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How to wash your hands effectively

Nursing Standard (2014+); London Vol. 30, Iss. 3,  (Sep 16, 2015): 34. DOI:10.7748/ns.30.3.34.e9691

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Preparation and equipment

During clinical practice and when in contact with patients, nurses should ensure their clothing does not extend below the elbow, and jewellery should be limited to one plain-band wedding ring. Any cuts or breaks in the skin should be covered with a water-resistant dressing. Nails should be clean, with no varnish or artificial nails. The following should be available:

Access to a sink area with warm water, for washing hands using soap and water (not required when using alcohol hand gel).

Soap from a liquid dispenser (not a bar of soap), or alcohol hand gel.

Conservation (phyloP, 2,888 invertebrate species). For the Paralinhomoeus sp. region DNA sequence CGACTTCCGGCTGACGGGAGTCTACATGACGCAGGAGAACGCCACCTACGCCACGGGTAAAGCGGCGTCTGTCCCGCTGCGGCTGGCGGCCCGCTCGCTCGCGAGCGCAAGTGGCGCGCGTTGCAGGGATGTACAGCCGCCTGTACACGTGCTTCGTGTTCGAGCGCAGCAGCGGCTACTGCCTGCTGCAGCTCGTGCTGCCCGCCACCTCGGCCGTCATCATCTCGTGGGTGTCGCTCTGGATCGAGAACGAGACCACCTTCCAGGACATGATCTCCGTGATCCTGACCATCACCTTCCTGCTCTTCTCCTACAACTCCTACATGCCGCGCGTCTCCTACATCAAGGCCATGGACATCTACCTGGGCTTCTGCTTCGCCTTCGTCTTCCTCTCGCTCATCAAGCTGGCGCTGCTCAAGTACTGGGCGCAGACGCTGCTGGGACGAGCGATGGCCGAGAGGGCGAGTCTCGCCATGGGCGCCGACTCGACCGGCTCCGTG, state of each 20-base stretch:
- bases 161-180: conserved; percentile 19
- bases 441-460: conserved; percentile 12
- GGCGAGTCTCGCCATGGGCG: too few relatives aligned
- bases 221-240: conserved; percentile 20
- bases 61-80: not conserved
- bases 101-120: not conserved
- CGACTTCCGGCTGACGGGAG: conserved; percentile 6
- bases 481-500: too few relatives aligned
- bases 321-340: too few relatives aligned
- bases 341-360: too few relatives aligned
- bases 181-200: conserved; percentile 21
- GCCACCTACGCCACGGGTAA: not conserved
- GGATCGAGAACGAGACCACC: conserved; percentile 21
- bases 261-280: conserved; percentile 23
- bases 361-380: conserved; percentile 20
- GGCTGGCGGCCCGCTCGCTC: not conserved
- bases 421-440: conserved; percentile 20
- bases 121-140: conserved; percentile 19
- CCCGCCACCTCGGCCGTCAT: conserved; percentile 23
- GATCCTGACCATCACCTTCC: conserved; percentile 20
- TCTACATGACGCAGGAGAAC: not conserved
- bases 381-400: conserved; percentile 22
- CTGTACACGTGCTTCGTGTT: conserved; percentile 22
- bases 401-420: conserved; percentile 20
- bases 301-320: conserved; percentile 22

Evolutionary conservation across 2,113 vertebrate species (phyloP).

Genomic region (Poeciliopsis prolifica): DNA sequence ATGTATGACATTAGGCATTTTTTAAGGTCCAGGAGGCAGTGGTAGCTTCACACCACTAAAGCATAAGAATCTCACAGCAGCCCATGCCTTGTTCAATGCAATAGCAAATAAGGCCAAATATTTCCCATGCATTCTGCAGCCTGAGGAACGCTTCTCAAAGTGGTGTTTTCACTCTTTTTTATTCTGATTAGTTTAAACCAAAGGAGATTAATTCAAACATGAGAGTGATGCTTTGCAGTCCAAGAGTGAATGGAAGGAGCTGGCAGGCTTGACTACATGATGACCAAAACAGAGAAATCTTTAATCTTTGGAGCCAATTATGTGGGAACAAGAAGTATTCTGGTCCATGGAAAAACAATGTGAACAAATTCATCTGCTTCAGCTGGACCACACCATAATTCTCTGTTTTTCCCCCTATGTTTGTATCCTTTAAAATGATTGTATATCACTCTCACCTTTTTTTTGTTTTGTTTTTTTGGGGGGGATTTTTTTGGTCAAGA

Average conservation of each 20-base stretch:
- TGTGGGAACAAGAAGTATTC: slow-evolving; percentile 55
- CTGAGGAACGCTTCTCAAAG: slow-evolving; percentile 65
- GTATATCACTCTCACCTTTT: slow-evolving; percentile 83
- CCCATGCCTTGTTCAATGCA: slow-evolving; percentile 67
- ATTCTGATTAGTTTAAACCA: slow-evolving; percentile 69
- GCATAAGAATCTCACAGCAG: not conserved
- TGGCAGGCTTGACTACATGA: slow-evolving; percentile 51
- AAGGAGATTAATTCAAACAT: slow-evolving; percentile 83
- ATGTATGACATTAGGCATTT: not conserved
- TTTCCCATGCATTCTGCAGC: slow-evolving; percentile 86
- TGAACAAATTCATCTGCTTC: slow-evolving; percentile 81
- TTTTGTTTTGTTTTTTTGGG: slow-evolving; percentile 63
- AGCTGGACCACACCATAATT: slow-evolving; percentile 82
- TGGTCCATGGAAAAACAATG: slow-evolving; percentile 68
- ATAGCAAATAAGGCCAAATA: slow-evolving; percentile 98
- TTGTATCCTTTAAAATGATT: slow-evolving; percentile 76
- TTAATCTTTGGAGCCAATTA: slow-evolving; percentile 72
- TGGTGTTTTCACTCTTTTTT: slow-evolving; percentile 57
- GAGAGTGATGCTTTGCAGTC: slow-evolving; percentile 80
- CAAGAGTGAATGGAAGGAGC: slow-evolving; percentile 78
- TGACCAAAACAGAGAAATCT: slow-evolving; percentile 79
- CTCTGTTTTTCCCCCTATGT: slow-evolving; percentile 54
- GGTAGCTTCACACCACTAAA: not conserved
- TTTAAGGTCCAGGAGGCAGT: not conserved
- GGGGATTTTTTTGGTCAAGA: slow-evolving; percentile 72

Moisturiser (not required when using alcohol hand gel).

Paper towels (not required when using alcohol hand gel.

Procedure

There are two approaches to hand hygiene: using soap and water or alcohol hand gel. The procedures for each are detailed.

Hand washing using soap and water

Turn on the taps at the sink using your elbows, or foot pedals if provided. Check that the water is at a comfortable warm temperature and wet your hands thoroughly from the tips of your fingers to your lower forearms.

Dispense one to two applications of liquid soap into the palm of your hand.

Rub your hands together to create a lather - this should take about ten seconds.

Follow stages two to seven of handwashing, as outlined by the World Health Organization (WHO) ( 2006a ) ( Figure 1 ).

Rinse your hands thoroughly using water only, ensuring that all soap is removed from your hands and lower arms.

Turn off the taps using your elbows, or foot pedals if provided. Alternatively, use a clean paper towel to turn off the taps. Do not use your hands.

Dry your hands and lower arms using a clean paper towel, and dispose of the used towel in accordance...